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A FAMILY OF PRINTERS
In the year 1897 when Queen Victoria was at the zenith of her popularity and the country was enjoying a rich spell of prosperity free from the threat of war, a 12 year old schoolboy left his home at Hawkers Cottages on the Bristol Road and walked into Bridgwater in search of work. On reaching Fore Street, he paused, looked around, then plucking up courage went into the printing office of Page & Son, where he was engaged at an apprentice printer.
He was Harry Garry who now lives at 95 Bath Road where he himself attends to all his wants, his wife having died 25 years ago. Mr. Gay took to printing as a duck takes to water, and for 38 years he remained in the employ of the firm in the days when all type-setting was done by hand, until the time when it was taken over my Messrs. Whitby, Light & Lane.
As the new type-setting processes came into being – such as the Monotype and Linotype machines – Mr. Gay was not confounded but took to these methods with a confidence born of great love in his work. He is 68 years old and still works for Messrs. Whitby, Light & Lane. Mr. Gay has two sons, and in 1924 one of them, Harry Gay (jnr.) became an apprentice at his father’s place of employment. In 1934 the other son, Bernard followed in the same steps and in 1953, Colin, the only son of Harry Gay (jnr.) began his apprenticeship with the same firm.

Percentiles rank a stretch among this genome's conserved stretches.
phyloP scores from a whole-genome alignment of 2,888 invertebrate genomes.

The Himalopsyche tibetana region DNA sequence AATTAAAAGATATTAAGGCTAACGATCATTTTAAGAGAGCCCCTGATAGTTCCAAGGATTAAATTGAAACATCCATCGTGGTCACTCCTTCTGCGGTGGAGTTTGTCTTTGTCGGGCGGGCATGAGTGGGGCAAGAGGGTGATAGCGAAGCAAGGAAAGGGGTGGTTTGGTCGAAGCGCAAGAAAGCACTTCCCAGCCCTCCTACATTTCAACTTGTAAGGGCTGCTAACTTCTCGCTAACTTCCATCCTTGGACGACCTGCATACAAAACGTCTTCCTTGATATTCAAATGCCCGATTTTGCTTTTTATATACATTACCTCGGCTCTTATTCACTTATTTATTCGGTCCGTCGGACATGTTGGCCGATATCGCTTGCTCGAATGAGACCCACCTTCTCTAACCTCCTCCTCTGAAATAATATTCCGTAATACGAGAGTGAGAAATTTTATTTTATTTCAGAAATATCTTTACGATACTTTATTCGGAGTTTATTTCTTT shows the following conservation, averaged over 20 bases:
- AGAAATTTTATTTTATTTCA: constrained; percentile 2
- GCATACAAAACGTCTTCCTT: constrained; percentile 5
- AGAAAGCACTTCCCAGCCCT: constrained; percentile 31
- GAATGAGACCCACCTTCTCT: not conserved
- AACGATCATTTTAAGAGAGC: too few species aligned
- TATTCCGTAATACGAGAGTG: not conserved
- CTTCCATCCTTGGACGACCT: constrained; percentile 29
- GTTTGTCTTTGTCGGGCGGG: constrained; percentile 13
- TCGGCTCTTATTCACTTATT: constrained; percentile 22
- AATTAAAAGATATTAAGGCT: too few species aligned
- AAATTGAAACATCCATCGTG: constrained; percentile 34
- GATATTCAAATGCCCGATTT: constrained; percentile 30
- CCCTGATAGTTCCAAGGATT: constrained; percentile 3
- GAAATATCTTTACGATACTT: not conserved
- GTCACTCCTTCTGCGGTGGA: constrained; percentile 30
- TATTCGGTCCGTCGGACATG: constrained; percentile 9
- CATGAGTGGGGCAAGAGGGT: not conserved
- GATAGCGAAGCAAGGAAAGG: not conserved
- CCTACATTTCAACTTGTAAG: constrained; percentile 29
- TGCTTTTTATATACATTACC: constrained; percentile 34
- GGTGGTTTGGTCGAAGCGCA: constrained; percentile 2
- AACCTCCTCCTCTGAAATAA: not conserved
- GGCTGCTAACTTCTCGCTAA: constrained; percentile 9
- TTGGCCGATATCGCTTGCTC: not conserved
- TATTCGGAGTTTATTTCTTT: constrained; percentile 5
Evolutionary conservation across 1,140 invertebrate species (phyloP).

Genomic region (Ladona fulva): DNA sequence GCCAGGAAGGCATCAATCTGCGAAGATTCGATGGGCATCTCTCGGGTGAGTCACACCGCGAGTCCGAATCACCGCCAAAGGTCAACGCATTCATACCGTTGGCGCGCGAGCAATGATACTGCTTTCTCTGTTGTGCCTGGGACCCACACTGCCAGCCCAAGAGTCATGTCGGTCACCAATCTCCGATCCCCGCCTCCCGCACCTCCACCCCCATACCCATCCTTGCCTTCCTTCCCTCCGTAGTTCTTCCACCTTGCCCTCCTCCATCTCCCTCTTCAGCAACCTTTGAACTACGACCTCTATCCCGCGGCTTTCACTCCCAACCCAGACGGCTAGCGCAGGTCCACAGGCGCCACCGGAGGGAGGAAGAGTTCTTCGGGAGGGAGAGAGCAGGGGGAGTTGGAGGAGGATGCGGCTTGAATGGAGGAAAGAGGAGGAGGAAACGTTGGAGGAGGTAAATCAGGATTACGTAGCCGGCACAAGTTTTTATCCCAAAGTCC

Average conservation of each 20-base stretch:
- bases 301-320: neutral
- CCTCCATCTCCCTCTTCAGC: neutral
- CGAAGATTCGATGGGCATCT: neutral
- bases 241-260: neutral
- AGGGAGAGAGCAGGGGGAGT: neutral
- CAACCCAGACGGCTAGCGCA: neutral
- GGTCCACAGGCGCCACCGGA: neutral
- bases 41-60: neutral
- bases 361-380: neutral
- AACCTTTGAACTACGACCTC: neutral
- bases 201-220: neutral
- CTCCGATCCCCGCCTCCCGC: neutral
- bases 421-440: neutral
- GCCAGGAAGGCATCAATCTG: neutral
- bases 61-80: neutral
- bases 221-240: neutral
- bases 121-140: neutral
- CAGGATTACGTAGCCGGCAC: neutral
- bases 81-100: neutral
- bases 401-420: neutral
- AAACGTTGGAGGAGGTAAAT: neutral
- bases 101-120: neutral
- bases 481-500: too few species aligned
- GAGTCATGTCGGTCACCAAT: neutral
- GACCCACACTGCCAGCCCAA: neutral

Between them these three generations of printers have put in 105 years in the trade and it must be a record that is perhaps unequalled in the country. The four of them still work at Messrs. Whitby, Light & Lane Ltd.
Mr. Gay (snr.) told a Mercury reporter last week, “From the moment they were old enough to understand my two boys and grandson wanted to follow me in my work, and they are happy and settled in their work.”
This is not only a great tribute to the printing trade, but to the employer who has provided such satisfactory conditions throughout the years.
The only break Mr. Gay had away from his work was in the first World War when he served in the Oxfordshire & Bucks Light Infantry, and by the time he returned from the war his fingers were simply itching to pick up type once again.
When Mr. Gay started work 56 years ago he was one of six in the employ of Messrs. Page & Son. Mr. Gay is keeping in good health and takes a close interest in all aspects of the printing industry.